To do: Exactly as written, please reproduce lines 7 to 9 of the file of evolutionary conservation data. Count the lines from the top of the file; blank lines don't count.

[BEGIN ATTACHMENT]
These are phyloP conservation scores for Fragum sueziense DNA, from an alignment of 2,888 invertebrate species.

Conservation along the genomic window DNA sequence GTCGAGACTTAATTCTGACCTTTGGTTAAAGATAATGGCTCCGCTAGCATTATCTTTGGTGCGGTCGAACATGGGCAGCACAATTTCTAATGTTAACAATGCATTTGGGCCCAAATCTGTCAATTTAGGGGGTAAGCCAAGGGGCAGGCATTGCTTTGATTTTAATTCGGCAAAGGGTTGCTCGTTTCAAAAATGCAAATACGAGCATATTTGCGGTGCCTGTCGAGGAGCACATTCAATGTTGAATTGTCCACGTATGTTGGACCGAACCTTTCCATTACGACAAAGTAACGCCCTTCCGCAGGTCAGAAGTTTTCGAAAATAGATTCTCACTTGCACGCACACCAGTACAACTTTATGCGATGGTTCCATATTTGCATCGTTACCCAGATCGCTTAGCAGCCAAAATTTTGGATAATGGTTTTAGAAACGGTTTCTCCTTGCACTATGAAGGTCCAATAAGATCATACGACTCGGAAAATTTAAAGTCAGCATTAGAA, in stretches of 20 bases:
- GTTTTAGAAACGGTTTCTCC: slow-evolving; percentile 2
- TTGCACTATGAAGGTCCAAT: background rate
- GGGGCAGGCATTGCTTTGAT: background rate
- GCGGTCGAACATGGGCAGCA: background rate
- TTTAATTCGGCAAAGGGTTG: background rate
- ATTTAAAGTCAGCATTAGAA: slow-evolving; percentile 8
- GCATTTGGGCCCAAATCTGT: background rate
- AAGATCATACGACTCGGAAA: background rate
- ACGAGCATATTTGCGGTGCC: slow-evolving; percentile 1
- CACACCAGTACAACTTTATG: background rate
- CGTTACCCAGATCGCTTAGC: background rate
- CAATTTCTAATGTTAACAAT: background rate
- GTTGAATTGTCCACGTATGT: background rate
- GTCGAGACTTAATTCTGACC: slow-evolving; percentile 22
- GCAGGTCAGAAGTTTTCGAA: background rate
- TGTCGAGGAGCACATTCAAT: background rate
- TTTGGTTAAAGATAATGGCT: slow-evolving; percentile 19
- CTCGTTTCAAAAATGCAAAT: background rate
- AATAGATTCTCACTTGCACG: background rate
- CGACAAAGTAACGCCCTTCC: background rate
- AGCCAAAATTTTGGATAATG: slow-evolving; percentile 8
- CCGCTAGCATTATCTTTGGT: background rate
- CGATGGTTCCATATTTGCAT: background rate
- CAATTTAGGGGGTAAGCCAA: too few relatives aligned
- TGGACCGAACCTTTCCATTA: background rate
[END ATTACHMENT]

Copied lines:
- TTTAATTCGGCAAAGGGTTG: background rate
- ATTTAAAGTCAGCATTAGAA: slow-evolving; percentile 8
- GCATTTGGGCCCAAATCTGT: background rate